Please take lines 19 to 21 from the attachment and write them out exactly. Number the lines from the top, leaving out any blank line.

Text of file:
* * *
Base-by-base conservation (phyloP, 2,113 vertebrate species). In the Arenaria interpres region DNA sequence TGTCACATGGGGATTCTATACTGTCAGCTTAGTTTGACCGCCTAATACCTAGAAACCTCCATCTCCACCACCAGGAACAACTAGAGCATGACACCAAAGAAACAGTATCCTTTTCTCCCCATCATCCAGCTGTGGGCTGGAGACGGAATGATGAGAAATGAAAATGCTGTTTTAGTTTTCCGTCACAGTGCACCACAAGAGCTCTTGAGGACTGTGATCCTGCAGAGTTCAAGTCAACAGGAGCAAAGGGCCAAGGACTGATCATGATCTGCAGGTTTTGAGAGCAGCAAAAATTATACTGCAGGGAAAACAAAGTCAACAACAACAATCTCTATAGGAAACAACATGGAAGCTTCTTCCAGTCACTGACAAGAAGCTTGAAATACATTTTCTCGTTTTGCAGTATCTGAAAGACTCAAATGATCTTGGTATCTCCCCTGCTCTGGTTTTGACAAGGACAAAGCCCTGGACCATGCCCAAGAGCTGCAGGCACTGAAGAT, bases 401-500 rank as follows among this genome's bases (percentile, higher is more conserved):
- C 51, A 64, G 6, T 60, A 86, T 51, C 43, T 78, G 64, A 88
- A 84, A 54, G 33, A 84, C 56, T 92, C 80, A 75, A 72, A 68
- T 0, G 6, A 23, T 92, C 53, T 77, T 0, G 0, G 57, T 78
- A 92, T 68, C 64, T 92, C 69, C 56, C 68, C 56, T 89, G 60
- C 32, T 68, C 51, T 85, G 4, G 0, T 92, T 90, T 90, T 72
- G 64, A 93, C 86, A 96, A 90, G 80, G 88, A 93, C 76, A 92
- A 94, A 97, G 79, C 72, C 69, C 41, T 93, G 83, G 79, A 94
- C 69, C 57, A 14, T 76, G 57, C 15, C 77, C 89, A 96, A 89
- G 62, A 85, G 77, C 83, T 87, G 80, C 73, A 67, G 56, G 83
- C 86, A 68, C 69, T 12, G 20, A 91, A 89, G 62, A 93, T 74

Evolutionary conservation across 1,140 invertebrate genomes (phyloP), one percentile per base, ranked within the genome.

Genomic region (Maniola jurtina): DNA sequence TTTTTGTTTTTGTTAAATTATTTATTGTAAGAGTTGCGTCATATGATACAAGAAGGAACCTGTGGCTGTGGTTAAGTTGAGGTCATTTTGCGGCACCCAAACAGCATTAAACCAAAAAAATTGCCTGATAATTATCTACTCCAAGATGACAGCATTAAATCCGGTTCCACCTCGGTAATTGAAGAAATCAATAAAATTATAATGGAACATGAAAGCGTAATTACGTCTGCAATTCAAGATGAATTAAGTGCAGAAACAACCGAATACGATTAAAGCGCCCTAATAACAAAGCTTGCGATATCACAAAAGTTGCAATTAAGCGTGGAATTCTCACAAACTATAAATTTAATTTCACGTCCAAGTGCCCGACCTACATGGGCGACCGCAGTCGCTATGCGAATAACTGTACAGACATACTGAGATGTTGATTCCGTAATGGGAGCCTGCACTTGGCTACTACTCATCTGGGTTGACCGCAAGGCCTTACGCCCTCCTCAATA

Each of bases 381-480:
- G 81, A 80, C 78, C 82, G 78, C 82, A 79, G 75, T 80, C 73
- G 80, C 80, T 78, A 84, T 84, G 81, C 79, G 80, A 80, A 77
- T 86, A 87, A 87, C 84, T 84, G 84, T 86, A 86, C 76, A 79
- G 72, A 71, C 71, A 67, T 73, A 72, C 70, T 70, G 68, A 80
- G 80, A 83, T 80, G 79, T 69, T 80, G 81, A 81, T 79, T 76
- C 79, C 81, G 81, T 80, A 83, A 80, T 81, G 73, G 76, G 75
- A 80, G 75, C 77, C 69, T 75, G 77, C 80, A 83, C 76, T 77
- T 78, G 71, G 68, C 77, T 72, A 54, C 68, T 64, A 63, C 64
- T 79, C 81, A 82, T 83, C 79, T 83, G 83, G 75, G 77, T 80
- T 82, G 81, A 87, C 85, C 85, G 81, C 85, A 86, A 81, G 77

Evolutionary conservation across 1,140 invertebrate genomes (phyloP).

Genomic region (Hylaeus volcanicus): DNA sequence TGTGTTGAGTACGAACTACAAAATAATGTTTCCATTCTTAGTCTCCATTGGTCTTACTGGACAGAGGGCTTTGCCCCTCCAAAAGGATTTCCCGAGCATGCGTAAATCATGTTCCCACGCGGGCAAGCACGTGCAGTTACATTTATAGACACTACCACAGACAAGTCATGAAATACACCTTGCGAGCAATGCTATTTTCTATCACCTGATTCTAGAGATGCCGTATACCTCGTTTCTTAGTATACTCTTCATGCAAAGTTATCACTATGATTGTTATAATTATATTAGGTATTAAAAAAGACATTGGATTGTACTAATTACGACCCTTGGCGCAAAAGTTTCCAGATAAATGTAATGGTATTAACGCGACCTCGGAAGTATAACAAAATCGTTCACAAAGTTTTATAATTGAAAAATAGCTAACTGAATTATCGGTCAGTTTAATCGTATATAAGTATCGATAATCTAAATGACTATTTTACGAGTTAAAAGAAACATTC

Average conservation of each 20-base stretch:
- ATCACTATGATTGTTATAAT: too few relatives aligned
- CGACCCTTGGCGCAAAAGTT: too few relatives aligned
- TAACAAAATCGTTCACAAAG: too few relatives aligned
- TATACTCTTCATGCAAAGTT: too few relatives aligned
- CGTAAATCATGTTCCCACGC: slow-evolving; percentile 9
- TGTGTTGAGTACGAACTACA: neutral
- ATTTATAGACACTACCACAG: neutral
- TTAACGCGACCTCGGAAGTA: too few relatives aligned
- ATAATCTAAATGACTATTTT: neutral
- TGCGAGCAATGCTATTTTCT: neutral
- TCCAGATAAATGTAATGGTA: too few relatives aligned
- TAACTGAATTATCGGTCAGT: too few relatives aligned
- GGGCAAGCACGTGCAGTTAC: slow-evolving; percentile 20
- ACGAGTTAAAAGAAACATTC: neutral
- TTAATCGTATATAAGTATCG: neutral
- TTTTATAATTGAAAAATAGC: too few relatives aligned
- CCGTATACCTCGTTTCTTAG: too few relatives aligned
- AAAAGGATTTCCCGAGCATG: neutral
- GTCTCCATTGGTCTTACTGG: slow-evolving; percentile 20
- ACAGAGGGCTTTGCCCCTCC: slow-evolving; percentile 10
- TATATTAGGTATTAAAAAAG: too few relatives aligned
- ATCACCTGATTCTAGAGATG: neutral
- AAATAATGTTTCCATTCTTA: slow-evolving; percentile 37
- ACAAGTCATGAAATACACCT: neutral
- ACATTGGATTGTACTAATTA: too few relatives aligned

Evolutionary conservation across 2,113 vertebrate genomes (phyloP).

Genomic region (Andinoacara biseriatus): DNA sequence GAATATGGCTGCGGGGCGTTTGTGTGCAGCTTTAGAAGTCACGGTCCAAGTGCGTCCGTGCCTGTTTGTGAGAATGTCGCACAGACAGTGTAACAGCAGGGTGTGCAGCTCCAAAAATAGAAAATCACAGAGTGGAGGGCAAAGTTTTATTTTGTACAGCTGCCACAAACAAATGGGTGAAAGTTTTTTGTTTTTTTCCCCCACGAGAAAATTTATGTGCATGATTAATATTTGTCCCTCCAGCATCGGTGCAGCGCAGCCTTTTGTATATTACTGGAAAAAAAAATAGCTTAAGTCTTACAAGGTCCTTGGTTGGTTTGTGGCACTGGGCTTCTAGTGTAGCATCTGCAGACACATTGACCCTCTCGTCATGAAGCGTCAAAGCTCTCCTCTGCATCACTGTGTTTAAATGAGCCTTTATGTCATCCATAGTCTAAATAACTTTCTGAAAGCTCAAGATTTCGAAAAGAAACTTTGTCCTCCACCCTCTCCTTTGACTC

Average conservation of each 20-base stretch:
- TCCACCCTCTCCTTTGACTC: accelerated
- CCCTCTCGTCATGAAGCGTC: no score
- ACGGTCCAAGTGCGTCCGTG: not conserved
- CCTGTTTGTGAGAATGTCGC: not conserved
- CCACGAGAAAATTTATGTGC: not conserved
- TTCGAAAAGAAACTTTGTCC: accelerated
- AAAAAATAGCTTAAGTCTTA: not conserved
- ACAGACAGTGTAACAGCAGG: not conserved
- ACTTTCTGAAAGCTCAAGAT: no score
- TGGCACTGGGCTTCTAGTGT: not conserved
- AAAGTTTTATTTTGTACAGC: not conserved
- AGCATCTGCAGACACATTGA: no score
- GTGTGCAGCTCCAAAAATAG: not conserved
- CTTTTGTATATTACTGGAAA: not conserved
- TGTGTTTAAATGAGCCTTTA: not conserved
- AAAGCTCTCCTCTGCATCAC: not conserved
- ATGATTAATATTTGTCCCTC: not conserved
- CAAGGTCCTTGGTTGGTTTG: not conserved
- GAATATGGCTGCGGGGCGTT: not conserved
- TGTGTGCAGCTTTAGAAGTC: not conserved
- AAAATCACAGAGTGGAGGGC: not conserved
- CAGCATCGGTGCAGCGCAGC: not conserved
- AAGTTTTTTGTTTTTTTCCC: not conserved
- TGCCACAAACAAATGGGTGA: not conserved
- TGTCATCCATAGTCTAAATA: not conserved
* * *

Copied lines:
- G 80, A 83, T 80, G 79, T 69, T 80, G 81, A 81, T 79, T 76
- C 79, C 81, G 81, T 80, A 83, A 80, T 81, G 73, G 76, G 75
- A 80, G 75, C 77, C 69, T 75, G 77, C 80, A 83, C 76, T 77